Friday, February 3, 2012

2/3/12: Alcohol and the Superbowl

Alcohol and the Superbowl
On February 5, millions of Americans will drive to a friend or family member's house to watch the Giants meet the Patriots in Super Bowl XLVI. While the big game is one of the most exciting events of the football season, it is also one of the most dangerous as roads are filled with too many impaired drivers wending their way back home after the parties. Contributing to the inherent dangers of drinking and driving is the relatively late kickoff (6:30 p.m., ET) and the fact that the game may go on for hours.
Last year approximately 151.6 million people viewed at least part of the Super Bowl. Americans consume more than 325.5 million gallons of beer during the Super Bowl, which is approximately 17 times the amount consumed on the average any other day of the year (Nielsen Research).
According to the most recent figures from the National Highway Safety Administration (NHTSA), in 2010, alcohol-impaired-driving crashes accounted for 31 percent of the total motor vehicle traffic fatalities. On Super Bowl Sunday, 48 percent of the fatalities occurred in crashes in which a driver or motorcycle rider had a blood alcohol concentration (BAC) level of .08 or higher. In fact, more than 13,000 Americans died that year in crashes involving an impaired driver.
The U.S. Department of Transportation and National Highway Traffic Safety Administration (NHTSA), with support from the National Football League (NFL) have joined forces with local highway safety and law enforcement officials to spread an important safety message to the public about designating a sober driver on Super Bowl Sunday – Fans Don’t Let Fans Drive Drunk.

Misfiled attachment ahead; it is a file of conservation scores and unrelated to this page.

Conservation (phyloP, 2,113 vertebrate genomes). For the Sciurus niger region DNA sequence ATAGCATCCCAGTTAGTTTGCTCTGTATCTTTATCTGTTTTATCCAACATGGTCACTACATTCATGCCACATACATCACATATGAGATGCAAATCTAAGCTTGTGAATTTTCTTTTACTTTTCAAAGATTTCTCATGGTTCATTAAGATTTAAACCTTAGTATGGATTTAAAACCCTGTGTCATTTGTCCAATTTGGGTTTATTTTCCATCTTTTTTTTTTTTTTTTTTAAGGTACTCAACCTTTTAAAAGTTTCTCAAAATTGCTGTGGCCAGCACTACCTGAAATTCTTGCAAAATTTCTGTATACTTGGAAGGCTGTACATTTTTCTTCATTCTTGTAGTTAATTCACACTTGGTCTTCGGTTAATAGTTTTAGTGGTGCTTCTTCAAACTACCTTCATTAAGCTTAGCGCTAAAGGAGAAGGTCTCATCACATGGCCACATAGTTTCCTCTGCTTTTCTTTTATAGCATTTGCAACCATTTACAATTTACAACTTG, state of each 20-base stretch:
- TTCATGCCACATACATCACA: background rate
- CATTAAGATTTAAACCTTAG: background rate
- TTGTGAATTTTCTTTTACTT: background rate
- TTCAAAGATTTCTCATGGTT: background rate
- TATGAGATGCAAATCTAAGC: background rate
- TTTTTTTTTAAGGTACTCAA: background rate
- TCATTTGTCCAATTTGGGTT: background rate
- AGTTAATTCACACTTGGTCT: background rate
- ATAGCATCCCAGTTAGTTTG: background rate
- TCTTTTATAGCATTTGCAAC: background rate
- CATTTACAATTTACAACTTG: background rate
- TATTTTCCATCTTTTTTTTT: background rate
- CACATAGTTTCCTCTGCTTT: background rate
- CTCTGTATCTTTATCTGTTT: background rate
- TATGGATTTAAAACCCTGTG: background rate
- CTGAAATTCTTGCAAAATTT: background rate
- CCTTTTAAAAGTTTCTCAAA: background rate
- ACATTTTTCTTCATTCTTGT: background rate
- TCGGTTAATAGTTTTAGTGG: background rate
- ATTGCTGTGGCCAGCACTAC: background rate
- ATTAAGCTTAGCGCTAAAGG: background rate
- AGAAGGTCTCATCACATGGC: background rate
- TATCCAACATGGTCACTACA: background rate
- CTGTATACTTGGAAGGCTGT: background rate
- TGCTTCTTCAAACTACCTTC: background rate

“This message is for everyone who will be drinking during the big game. Make the right play and pass your keys to a designated driver so they can get you home safely,” said Captain Ivan Minsal. “There is no excuse to get flagged for a false start.”

Driving while impaired could result in a loss of your driver’s license or even possibly the loss of your or someone else’s life. On Super Bowl Sunday, make it a team effort to keep ourselves and our loved ones safe. If you plan on driving, plan not to drink alcohol.

If you are hosting a Super Bowl party:
• Make sure all of your guests designate their sober drivers before kick-off or help arrange ride-sharing with sober drivers.
• Find unique ways to recognize the designated drivers at your party:
  -Give them a great spot to watch the game.
  -Whatever non-alcoholic beverage they are drinking, make sure their glass is always full.
 - Let them have the first pass at the buffet table.
 - Make sure their cars are easy to access when it is time to start driving people home.
• Serve plenty of food.
• Offer a variety of non-alcoholic choices like soft drinks, juice, and water.
• Serve one drink at a time and serve measured drinks.
• Only serve alcohol to guests over 21 years of age.
• Determine ahead of time when you’ll stop serving alcohol, such as one hour before the party ends or at the end of the third quarter (just like NFL stadiums) and begin serving coffee and dessert.
• Add the numbers of local cab companies into your phone so they are just one touch away.
• Take appropriate steps to prevent anyone from drinking and driving.
• Be prepared for guests to spend the night if an alternative way home is not available.
• Remember, you can be held liable and prosecuted if someone you served ends up in a drunk-driving crash.

If you are attending a Super Bowl party or watching at a sports bar or restaurant, please follow these guidelines to make sure you enjoy Super Bowl XLVI responsibly:
• Designate your sober driver before the party begins.
• Avoid drinking too much alcohol too fast. Pace yourself—eat enough food, take breaks, and alternate with non-alcoholic drinks.
• If you don’t have a designated driver, ask a sober friend for a ride home; call a cab, friend, or family member to come and get you; or just stay where you are and sleep it off until you are sober.
• Use your community’s sober ride program.
• Always buckle up – it’s the best defense against other drunk driving.

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